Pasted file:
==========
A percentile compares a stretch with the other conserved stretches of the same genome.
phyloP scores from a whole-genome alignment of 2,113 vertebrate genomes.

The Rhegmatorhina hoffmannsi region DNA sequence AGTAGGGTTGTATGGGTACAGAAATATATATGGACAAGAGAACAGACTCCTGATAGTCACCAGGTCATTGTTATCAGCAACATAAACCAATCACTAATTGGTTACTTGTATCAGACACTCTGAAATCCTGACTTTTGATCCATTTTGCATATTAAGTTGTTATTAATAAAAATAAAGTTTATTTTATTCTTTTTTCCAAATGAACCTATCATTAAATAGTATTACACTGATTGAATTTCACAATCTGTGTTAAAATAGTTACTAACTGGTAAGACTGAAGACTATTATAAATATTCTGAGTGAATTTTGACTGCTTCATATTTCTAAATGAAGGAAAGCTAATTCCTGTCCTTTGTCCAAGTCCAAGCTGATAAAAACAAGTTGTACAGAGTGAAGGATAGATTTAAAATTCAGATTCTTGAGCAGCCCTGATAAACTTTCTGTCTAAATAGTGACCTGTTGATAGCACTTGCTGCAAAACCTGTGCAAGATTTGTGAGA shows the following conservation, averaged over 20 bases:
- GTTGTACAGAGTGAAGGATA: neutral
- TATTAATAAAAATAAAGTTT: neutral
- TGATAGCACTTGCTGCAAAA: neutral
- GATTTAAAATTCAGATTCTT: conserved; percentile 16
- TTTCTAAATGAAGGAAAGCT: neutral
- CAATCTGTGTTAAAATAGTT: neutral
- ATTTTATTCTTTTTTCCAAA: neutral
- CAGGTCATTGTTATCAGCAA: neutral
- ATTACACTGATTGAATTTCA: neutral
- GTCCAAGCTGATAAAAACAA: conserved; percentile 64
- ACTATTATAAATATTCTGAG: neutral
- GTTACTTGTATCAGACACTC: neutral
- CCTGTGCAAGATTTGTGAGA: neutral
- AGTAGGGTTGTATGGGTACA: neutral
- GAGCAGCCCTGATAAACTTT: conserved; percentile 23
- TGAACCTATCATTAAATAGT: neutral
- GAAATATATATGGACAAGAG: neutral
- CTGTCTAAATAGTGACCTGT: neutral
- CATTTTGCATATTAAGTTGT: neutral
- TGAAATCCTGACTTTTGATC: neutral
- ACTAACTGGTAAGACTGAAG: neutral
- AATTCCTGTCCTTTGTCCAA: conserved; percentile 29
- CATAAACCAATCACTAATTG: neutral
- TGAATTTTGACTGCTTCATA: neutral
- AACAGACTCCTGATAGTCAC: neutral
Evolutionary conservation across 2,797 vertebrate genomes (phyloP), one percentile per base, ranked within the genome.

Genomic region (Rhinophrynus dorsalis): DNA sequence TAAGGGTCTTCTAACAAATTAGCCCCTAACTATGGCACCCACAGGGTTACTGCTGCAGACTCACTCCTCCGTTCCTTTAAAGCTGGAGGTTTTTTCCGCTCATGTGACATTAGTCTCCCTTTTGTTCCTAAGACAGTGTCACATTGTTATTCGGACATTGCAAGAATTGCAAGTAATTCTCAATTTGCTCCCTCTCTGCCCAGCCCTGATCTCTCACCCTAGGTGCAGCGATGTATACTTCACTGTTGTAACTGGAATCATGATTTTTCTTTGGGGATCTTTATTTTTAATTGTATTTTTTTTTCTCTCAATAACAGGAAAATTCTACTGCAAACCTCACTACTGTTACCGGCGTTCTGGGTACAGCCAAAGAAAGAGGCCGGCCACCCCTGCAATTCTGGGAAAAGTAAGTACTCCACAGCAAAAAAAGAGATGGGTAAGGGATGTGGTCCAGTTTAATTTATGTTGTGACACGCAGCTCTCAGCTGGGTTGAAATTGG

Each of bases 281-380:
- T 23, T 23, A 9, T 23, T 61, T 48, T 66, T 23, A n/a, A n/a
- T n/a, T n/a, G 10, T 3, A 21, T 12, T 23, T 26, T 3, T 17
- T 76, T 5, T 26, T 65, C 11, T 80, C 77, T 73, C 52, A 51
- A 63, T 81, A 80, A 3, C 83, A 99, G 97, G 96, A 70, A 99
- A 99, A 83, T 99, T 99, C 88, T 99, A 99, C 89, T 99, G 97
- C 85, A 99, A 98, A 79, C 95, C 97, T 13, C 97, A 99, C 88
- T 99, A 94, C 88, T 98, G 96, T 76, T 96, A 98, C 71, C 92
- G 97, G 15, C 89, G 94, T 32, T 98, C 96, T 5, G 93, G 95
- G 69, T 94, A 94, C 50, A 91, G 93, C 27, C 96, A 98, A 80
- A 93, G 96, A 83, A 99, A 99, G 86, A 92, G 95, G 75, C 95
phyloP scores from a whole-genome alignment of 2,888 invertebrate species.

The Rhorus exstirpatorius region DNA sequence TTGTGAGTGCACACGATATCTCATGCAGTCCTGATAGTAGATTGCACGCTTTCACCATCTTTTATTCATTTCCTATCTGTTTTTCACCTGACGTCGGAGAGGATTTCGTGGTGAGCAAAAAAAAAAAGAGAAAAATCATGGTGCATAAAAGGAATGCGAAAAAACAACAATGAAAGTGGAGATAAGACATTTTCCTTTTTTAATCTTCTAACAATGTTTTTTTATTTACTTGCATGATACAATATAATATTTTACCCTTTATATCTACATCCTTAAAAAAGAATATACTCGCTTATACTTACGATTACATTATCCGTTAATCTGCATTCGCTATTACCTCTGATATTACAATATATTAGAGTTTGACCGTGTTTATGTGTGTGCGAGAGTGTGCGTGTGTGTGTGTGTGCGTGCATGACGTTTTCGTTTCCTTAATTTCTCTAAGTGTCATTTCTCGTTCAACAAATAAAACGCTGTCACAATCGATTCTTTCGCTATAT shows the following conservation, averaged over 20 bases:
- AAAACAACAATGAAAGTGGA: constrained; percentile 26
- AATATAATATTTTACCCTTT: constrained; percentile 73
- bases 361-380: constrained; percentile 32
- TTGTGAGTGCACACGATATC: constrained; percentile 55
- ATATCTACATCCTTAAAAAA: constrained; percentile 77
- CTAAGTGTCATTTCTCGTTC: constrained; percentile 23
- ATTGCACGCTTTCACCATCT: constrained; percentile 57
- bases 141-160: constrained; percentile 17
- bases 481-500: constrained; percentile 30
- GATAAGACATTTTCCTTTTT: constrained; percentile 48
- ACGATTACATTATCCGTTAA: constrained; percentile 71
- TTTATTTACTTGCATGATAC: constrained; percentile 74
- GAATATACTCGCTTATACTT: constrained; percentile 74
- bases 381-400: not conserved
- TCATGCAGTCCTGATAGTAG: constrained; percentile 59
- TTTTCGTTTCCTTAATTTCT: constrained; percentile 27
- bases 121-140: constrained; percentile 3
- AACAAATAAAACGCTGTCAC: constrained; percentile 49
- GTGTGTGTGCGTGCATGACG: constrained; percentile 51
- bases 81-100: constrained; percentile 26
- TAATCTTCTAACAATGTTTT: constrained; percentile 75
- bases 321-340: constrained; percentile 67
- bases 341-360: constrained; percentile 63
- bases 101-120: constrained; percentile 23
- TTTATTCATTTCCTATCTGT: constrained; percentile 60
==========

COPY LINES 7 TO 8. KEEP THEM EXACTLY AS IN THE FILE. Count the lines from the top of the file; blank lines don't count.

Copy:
- GATTTAAAATTCAGATTCTT: conserved; percentile 16
- TTTCTAAATGAAGGAAAGCT: neutral